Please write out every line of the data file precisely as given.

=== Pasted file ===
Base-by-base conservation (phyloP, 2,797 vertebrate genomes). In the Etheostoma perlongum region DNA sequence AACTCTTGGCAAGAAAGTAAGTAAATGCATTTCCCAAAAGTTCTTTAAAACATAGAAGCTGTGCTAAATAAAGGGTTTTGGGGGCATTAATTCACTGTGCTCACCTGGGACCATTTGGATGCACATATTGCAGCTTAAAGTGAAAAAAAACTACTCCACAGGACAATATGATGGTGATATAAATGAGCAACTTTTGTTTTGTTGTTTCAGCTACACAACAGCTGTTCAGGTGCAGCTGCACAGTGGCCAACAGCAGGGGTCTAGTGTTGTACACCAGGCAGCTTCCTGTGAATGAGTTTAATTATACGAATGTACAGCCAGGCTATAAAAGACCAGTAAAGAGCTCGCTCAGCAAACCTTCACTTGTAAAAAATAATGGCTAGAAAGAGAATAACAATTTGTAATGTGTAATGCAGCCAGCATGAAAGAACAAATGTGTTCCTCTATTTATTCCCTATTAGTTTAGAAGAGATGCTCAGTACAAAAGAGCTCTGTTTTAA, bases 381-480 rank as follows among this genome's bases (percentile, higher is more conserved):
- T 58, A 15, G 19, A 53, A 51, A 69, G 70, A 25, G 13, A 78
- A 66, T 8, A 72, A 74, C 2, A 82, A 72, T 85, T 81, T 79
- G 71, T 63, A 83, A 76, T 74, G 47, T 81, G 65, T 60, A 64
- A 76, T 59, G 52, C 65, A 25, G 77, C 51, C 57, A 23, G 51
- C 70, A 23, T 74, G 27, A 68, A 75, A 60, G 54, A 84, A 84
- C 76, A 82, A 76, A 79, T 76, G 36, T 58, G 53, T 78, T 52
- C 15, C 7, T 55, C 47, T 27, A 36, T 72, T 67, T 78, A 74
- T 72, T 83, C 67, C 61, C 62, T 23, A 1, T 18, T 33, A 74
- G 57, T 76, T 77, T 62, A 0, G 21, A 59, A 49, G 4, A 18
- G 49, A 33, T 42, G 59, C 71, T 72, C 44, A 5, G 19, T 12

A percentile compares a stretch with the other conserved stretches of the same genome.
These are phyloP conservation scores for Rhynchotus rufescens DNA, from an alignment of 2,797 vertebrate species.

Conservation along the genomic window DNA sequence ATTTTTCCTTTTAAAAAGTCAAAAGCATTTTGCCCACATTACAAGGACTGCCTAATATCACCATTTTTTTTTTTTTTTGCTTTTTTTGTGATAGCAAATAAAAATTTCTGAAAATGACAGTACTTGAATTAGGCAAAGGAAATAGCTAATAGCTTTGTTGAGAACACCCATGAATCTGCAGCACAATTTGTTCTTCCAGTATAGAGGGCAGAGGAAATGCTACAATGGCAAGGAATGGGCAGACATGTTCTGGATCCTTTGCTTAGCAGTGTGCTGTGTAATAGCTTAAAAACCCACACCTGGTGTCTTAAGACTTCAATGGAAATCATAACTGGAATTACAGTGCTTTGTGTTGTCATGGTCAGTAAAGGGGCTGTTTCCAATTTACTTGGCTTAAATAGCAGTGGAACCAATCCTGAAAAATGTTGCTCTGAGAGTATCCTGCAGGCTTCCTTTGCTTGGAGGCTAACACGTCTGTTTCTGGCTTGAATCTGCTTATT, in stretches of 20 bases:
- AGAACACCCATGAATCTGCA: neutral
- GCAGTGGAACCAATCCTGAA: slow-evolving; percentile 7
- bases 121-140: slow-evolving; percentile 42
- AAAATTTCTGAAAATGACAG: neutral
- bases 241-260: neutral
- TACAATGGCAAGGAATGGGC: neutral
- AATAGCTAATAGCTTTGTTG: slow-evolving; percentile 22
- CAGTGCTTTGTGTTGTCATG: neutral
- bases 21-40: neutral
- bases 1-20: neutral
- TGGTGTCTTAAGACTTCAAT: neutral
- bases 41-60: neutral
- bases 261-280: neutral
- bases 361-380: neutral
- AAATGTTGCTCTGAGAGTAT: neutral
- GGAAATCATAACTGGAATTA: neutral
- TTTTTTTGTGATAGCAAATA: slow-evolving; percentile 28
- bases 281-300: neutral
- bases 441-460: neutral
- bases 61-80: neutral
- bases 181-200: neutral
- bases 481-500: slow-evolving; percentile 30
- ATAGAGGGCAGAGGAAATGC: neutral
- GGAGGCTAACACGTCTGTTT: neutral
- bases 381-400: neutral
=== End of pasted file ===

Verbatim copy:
Base-by-base conservation (phyloP, 2,797 vertebrate genomes). In the Etheostoma perlongum region DNA sequence AACTCTTGGCAAGAAAGTAAGTAAATGCATTTCCCAAAAGTTCTTTAAAACATAGAAGCTGTGCTAAATAAAGGGTTTTGGGGGCATTAATTCACTGTGCTCACCTGGGACCATTTGGATGCACATATTGCAGCTTAAAGTGAAAAAAAACTACTCCACAGGACAATATGATGGTGATATAAATGAGCAACTTTTGTTTTGTTGTTTCAGCTACACAACAGCTGTTCAGGTGCAGCTGCACAGTGGCCAACAGCAGGGGTCTAGTGTTGTACACCAGGCAGCTTCCTGTGAATGAGTTTAATTATACGAATGTACAGCCAGGCTATAAAAGACCAGTAAAGAGCTCGCTCAGCAAACCTTCACTTGTAAAAAATAATGGCTAGAAAGAGAATAACAATTTGTAATGTGTAATGCAGCCAGCATGAAAGAACAAATGTGTTCCTCTATTTATTCCCTATTAGTTTAGAAGAGATGCTCAGTACAAAAGAGCTCTGTTTTAA, bases 381-480 rank as follows among this genome's bases (percentile, higher is more conserved):
- T 58, A 15, G 19, A 53, A 51, A 69, G 70, A 25, G 13, A 78
- A 66, T 8, A 72, A 74, C 2, A 82, A 72, T 85, T 81, T 79
- G 71, T 63, A 83, A 76, T 74, G 47, T 81, G 65, T 60, A 64
- A 76, T 59, G 52, C 65, A 25, G 77, C 51, C 57, A 23, G 51
- C 70, A 23, T 74, G 27, A 68, A 75, A 60, G 54, A 84, A 84
- C 76, A 82, A 76, A 79, T 76, G 36, T 58, G 53, T 78, T 52
- C 15, C 7, T 55, C 47, T 27, A 36, T 72, T 67, T 78, A 74
- T 72, T 83, C 67, C 61, C 62, T 23, A 1, T 18, T 33, A 74
- G 57, T 76, T 77, T 62, A 0, G 21, A 59, A 49, G 4, A 18
- G 49, A 33, T 42, G 59, C 71, T 72, C 44, A 5, G 19, T 12

A percentile compares a stretch with the other conserved stretches of the same genome.
These are phyloP conservation scores for Rhynchotus rufescens DNA, from an alignment of 2,797 vertebrate species.

Conservation along the genomic window DNA sequence ATTTTTCCTTTTAAAAAGTCAAAAGCATTTTGCCCACATTACAAGGACTGCCTAATATCACCATTTTTTTTTTTTTTTGCTTTTTTTGTGATAGCAAATAAAAATTTCTGAAAATGACAGTACTTGAATTAGGCAAAGGAAATAGCTAATAGCTTTGTTGAGAACACCCATGAATCTGCAGCACAATTTGTTCTTCCAGTATAGAGGGCAGAGGAAATGCTACAATGGCAAGGAATGGGCAGACATGTTCTGGATCCTTTGCTTAGCAGTGTGCTGTGTAATAGCTTAAAAACCCACACCTGGTGTCTTAAGACTTCAATGGAAATCATAACTGGAATTACAGTGCTTTGTGTTGTCATGGTCAGTAAAGGGGCTGTTTCCAATTTACTTGGCTTAAATAGCAGTGGAACCAATCCTGAAAAATGTTGCTCTGAGAGTATCCTGCAGGCTTCCTTTGCTTGGAGGCTAACACGTCTGTTTCTGGCTTGAATCTGCTTATT, in stretches of 20 bases:
- AGAACACCCATGAATCTGCA: neutral
- GCAGTGGAACCAATCCTGAA: slow-evolving; percentile 7
- bases 121-140: slow-evolving; percentile 42
- AAAATTTCTGAAAATGACAG: neutral
- bases 241-260: neutral
- TACAATGGCAAGGAATGGGC: neutral
- AATAGCTAATAGCTTTGTTG: slow-evolving; percentile 22
- CAGTGCTTTGTGTTGTCATG: neutral
- bases 21-40: neutral
- bases 1-20: neutral
- TGGTGTCTTAAGACTTCAAT: neutral
- bases 41-60: neutral
- bases 261-280: neutral
- bases 361-380: neutral
- AAATGTTGCTCTGAGAGTAT: neutral
- GGAAATCATAACTGGAATTA: neutral
- TTTTTTTGTGATAGCAAATA: slow-evolving; percentile 28
- bases 281-300: neutral
- bases 441-460: neutral
- bases 61-80: neutral
- bases 181-200: neutral
- bases 481-500: slow-evolving; percentile 30
- ATAGAGGGCAGAGGAAATGC: neutral
- GGAGGCTAACACGTCTGTTT: neutral
- bases 381-400: neutral